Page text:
I do not buy the idea that two sets of drawbars per manual are required for performing -- especially when you have smooth drawbars -- and I certainly do not believe that a console organ is a requirement for a working rock musician. Guys like Rick Wright (M100 Pink Floyd), Keith Emerson (L100 The Nice), Booker T. Jones (M3 on Green Onions), Matthew Fisher (M102 on A Whiter Shade of Pale) managed to make perfectly acceptable music with spinets.

                        The J series is not a tonewheel model, it does not have drawbars, and I'm pretty sure it does not include a Leslie. The T series (except for T100) have tonewheels and internal Leslies, but I would argue that the that internal Leslie is insufficient for a working rock musician...

                        He has a 900 Euro budget. IMHO he should be looking for a good Leslie and spending whatever's left on an organ. It's possible that he might find an A100 with a Leslie 147 for that money, but I think it's unlikely given prices I have seen quoted in here and elsewhere over the last couple of years...organs seem to be more expensive in Europe than the US. A more realistic target is a Leslie 147, 122, 251, 142, 145, 760, or 860 along with an M3, M100, or L100. Or maybe even a T-series or E-series console.

                        Comment


                        • #13
                          Just to add to Wes' comment. I've had a 3 series console for nearly five years. Today I played my new M102 for the first time and am absolutely blown away by it. It's different in some respects but the L/M/T spinets (I've also owned L/T in the past) through a twin rotor Leslie are perfectly adequate for a performing musician.

                          Comment


                          • #14
                            Originally posted by tonewheel1966 View Post
                            Just to add to Wes' comment. I've had a 3 series console for nearly five years. Today I played my new M102 for the first time and am absolutely blown away by it. It's different in some respects but the L/M/T spinets (I've also owned L/T in the past) through a twin rotor Leslie are perfectly adequate for a performing musician.
                            I totally agree. I have a T500 and an E100 and used to own an L100. I sold the L100 when I got the T500 because one had to go. The only reason I let the L100 go was because I just love the sound of a scanner vibrato. But I felt absolutely no performance limitiations with only one set of drawbars per manual on the L100. With the T500 had to give up valve amplification in favour of the scanner vibrato. But the T500 is a great organ, and totally sufficient for good rock organ playing. The best buy rock Hammond out there right now.

                            /Frank
                            http://www.etcetera-music.eu/public/...2/t522page.htm

                            Comment


                            • #15
                              For an organ that is staying in a rehearsal space, for the money the H100 is a great choice. You get more draw bars, more pedal draw bars. It has a tube amplifier, it has a very awesome celeste scanner. The vibrato is very good. The key percussion is actually more versatile than a B/C/A100/M3... it has repeat percussion.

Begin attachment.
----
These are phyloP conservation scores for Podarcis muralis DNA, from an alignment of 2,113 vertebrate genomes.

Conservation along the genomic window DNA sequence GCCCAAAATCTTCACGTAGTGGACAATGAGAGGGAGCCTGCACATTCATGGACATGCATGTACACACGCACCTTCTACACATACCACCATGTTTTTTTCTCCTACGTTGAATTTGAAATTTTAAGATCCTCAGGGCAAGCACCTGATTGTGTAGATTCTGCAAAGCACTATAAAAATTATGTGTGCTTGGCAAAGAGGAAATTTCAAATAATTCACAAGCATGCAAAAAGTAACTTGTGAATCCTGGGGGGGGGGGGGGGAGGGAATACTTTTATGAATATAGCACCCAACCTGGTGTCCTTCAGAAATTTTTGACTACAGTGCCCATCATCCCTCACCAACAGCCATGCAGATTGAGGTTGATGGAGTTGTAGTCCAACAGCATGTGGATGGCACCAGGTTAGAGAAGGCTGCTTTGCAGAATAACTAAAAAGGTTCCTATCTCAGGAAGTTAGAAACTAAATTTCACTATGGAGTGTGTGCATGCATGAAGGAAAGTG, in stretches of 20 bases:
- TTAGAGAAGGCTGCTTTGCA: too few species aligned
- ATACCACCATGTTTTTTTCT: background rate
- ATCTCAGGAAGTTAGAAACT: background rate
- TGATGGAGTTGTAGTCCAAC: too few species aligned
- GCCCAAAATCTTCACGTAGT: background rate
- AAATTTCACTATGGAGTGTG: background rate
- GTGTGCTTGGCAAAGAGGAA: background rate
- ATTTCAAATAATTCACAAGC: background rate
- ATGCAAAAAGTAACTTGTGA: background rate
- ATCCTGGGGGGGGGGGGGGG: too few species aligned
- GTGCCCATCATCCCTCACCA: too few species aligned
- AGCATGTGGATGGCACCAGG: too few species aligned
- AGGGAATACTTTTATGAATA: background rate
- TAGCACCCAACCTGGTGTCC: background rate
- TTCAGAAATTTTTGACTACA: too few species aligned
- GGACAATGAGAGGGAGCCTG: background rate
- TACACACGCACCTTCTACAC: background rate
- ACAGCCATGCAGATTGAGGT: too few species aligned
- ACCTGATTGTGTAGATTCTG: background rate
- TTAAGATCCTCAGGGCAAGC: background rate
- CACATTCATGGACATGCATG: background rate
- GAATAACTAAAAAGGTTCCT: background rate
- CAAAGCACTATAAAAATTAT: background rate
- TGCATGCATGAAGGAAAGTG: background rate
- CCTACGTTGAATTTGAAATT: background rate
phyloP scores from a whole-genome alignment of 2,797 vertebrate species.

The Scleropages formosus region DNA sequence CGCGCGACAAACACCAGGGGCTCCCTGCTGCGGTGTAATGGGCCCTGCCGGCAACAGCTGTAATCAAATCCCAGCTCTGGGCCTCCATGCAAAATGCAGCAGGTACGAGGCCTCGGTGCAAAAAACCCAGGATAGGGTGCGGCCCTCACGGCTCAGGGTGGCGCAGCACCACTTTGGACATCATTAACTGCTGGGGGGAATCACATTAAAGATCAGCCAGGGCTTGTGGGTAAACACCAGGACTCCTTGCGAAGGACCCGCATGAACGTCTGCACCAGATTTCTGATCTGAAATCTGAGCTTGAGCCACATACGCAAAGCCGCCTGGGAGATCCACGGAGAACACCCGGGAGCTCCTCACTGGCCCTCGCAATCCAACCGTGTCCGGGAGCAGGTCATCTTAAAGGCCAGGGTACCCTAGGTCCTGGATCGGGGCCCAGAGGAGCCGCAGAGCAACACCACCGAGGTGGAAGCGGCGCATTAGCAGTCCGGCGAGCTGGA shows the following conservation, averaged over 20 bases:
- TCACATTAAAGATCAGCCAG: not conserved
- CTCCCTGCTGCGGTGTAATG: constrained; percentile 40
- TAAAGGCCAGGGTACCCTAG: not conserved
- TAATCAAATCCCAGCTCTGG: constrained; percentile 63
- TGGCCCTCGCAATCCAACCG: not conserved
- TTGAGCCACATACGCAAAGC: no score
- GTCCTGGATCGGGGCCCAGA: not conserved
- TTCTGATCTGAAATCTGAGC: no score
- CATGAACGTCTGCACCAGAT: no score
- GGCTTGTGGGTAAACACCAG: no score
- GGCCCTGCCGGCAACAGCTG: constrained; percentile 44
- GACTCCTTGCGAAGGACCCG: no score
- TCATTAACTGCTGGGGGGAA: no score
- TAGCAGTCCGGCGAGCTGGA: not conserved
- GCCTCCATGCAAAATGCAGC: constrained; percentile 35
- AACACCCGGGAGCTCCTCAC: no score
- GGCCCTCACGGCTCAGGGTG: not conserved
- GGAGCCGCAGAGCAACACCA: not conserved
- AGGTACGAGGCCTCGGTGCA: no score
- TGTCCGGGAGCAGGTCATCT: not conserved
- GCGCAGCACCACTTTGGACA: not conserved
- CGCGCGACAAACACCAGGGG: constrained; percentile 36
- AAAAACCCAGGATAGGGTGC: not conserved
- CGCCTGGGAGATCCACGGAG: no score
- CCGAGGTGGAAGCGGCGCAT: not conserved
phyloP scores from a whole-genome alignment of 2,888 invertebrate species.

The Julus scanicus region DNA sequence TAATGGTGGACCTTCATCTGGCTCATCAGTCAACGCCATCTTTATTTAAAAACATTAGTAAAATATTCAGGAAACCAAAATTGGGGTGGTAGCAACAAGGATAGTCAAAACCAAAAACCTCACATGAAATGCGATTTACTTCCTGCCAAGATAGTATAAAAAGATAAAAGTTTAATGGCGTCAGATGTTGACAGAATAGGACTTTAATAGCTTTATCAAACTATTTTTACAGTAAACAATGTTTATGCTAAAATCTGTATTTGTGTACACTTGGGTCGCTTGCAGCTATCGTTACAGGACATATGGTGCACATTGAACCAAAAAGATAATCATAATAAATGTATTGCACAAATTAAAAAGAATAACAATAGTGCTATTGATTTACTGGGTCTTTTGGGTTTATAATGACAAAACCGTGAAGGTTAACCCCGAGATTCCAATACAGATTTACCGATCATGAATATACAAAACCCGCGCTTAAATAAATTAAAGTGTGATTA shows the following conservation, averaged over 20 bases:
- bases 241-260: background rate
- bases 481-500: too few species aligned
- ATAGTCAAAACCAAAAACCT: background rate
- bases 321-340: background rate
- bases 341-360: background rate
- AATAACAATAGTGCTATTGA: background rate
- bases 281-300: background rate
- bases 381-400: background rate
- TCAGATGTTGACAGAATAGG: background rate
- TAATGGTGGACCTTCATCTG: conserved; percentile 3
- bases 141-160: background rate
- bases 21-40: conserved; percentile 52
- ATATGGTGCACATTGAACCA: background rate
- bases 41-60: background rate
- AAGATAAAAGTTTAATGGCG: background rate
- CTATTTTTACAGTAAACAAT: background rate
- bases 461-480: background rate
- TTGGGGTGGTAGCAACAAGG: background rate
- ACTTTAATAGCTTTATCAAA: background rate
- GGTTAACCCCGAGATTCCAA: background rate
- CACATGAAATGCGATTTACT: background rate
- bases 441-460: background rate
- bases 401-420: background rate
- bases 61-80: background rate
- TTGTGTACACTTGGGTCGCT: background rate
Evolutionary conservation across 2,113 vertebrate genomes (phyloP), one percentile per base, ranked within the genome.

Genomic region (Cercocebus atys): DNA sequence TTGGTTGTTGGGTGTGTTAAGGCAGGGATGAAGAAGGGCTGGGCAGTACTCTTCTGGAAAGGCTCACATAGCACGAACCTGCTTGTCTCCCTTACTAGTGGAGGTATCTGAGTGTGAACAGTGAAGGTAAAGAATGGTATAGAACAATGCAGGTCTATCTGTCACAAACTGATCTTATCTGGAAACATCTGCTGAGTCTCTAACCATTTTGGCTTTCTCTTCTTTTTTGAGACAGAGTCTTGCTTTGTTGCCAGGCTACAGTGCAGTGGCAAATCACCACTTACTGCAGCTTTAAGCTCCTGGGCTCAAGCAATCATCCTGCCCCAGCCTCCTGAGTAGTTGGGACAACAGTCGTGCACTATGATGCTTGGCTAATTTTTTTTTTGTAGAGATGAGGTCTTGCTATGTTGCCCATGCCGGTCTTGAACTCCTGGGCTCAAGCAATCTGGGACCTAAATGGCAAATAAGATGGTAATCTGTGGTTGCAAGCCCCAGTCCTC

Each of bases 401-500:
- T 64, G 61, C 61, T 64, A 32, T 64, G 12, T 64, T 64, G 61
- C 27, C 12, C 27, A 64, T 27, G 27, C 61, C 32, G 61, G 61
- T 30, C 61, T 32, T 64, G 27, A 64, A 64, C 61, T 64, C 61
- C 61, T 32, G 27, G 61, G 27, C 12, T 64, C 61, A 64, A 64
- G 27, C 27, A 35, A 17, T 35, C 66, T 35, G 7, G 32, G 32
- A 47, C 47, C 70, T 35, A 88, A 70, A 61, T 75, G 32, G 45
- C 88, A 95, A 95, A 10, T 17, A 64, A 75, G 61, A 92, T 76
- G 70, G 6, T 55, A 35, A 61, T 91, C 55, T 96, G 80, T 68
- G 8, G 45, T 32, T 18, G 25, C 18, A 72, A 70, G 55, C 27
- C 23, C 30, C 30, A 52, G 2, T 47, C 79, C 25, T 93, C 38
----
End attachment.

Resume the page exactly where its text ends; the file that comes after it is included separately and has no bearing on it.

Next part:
You can't go wrong with a T,L, or M100. The T500 has more flexibility than the lower numbered models, but might be prone to more problems. The M100 is a full on traditional B/C/A100 , but with less keys and pedals. Basically a spinet version of an A100. The M100 has a full, rich sound that for classical and jazz is a great choice. As has already been mentioned, for progressive rock the M100 or the L100 will do fine. Personally I prefer the less dark sound of the L100. One might say 'cheaper' quality, but I prefer to say it is a friendlier sounding organ. The T400 is probably the spinet I'd most prefer if in a band. It has a built in Leslie and it is not a huge organ. The vibrato is wonderful on the T400 and it has a headphone output that can serve as a line-out. This is probably true for the other T's as well?

                              If you can ever find a Hammond S6 grab it! These aren't the traditional Hammond sound, but they are very versatile.

                              Glad you are seeking out a real Hammond and not a clone.
                              Wurlitzer '46' Model 31 Orgatron & 310 rotary cab, 56' 4410 , 65' 4300
                              Hammond '55' S6 Chord Organ,HR-40,ER-20, 1971 X66/& 12-77 tone cabinet w/ 122 kit & TREK Transposer- of which I've retrofitted a Wurlitzer/Lowrey 'PedAL gLIdE' awesome!
                              Gulbransen 61' 1132 '76' Rialto II & Leslie 705 + two 540
                              Conn '57' 406 Caprice '59' 815 Classic (the 29th 815)
                              PLEASE SAVE THE WURLITZER ELECTROSTATIC CONTINUOUS-FREE-REED ORGANS 1953'-1961' Hammond TW's ONLY TRUE COMPETITOR! (Ggl> NSHOS WURLI 4600)

                              Comment

                              Working...
                              X